More than 5,000 people, 2,300 companies working round the clock on italy’s biggest sustainable mobility project with 30 tunnelling operations on 12 large work sites
Italian Prime Minister Mario Draghi visited today the construction site of the Terzo Valico dei Giovi-Genoa Junction One Project, the biggest sustainable mobility project under development in Italy. It comprises 30 tunnelling operations on 12 work sites in the Piemonte and Liguria regions, involving more than 5,000 people and 2,300 small- and medium-sized businesses (directly and indirectly), nearly all of them Italian. The project is being built by a General Contractor led by Webuild for Rete Ferroviaria Italiana (FS Italiane Group) under the aegis of Extraordinary Commissioner Calogero Mauceri. It is 77% completed, thanks to a production system that is operating 24 hours a day, seven days a week. In addition to Mauceri and Webuild Chief Executive Pietro Salini, President Draghi was accompanied by Giovanni Toti, President of the Liguria region; Renato Franceschelli, the Prefect; Luigi Ferraris, Chief Executive of Ferrovie dello Stato; Vera Fiorani, Chief Executive of Rete Ferroviaria Italiana; and Andrea Nardinocchi, Chief Executive of Italferr.
With a combined length of 53 kilometres, the new high-speed/high-capacity railway will connect Genoa and Milan in less than an hour of travel, and strengthen Italy’s connections with Europe. It will bring high-speed trains to the port of the Ligurian city, from where more than 100 trains could depart for Rotterdam every day. The railway is part of the Rhine-Alpine corridor of the Trans-European Transport Network (TEN-T), one of the 16 TEN-T projects in which Webuild is involved in Italy.
The route is extremely complex, 70% of it being through tunnels. Crossing one of the most complex geologies in the world, it has brought about greater attention to measures needed to guarantee safety for workers at every stage of production. Along the entire route, a number of tunnelling methods have been deployed in light of the terrain’s different characteristics. Strict sustainability criteria have been imposed, from reducing the impact of work sites on the environment, to the reuse of excavated materials, to the protection of water sources. Once it becomes operational, the project will allow for a 33% reduction in travel times between Genoa and Milan, a 29% reduction in energy consumption, and 55% reduction in CO2 emissions as it encourages a transfer away from road travel.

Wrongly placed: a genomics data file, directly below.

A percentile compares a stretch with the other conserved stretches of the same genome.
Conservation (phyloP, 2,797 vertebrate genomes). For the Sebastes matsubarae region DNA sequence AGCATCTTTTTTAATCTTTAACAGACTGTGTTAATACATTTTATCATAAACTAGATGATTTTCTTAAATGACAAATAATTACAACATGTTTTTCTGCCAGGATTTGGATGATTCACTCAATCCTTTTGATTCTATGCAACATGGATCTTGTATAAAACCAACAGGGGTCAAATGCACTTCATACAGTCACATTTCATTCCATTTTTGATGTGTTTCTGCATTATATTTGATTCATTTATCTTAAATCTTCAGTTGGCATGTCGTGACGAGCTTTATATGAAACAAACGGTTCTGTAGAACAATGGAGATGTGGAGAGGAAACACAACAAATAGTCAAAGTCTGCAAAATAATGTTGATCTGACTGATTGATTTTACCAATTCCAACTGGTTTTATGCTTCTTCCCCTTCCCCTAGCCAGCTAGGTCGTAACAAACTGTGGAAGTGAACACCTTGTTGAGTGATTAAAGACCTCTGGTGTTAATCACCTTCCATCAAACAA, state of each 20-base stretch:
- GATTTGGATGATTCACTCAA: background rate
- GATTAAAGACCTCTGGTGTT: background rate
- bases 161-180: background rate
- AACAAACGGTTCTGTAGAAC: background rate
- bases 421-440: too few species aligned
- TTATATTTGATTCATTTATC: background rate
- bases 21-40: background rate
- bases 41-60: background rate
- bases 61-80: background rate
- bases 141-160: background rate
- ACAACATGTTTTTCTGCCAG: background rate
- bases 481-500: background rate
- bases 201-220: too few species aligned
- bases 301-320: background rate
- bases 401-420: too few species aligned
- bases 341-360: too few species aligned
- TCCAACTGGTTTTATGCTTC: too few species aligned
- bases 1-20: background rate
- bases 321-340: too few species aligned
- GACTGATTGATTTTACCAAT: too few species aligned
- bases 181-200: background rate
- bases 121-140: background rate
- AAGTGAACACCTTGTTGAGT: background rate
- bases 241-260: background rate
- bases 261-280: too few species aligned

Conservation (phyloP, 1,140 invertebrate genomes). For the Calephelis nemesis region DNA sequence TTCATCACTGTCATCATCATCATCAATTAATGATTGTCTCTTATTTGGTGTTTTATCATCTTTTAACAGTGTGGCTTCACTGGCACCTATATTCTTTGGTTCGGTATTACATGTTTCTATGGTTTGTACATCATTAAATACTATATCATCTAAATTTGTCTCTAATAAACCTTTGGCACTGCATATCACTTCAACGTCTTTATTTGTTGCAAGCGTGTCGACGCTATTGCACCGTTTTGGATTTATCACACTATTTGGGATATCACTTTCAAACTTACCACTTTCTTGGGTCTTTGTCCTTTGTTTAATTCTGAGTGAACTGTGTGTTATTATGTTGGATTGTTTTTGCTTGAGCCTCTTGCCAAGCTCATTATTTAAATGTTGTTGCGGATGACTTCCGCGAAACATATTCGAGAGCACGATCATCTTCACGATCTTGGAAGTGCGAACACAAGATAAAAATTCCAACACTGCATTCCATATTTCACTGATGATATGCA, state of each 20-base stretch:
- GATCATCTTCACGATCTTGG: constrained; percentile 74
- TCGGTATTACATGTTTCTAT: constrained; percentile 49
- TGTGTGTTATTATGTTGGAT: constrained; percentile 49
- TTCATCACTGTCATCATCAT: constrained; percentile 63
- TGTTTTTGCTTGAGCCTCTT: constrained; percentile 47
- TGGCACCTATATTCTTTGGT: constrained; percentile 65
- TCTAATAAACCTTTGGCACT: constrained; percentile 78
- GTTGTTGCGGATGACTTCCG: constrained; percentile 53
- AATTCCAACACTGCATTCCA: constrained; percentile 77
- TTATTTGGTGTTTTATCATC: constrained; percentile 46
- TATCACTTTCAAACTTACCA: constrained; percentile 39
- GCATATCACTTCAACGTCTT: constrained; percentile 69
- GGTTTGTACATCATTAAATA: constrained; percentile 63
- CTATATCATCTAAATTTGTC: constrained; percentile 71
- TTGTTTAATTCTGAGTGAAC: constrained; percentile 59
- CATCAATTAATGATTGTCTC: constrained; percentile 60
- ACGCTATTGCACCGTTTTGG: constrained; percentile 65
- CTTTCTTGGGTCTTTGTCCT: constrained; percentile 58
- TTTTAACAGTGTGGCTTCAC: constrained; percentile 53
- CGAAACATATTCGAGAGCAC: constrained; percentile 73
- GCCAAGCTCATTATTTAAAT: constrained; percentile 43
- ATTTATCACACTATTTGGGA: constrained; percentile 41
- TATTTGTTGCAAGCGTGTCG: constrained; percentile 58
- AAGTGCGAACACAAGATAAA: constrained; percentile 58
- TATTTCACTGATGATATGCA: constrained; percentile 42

The project has also been a big laboratory for innovation, guaranteeing the safety of workers and professional training. It has been included in the Scuola dei Mestieri (Trades School), an initiative launched nationally by Webuild to train specialised workers for the construction sector to support the infrastructure development plans of the government through the PNRR (National Recovery and Resilience Plan).
Webuild is a global leader in the construction of infrastructure for sustainable mobility with a track record of more than 13,600 kilometres of metro and rail lines, and 2,400 kilometres of tunnels. In Genoa, it was responsible for the construction in record time of the Genova-San Giorgio Bridge, an iconic work of great innovation. In Italy, the Group is involved in some of the most important projects to modernise the country’s transport system, including sections of the high-speed railways between Naples and Bari, and Verona and Padua. It is working on the railway along the Palermo-Catania-Messina route, a new section of the Ionian State Road, and new metro lines in Rome, Milan and Naples.
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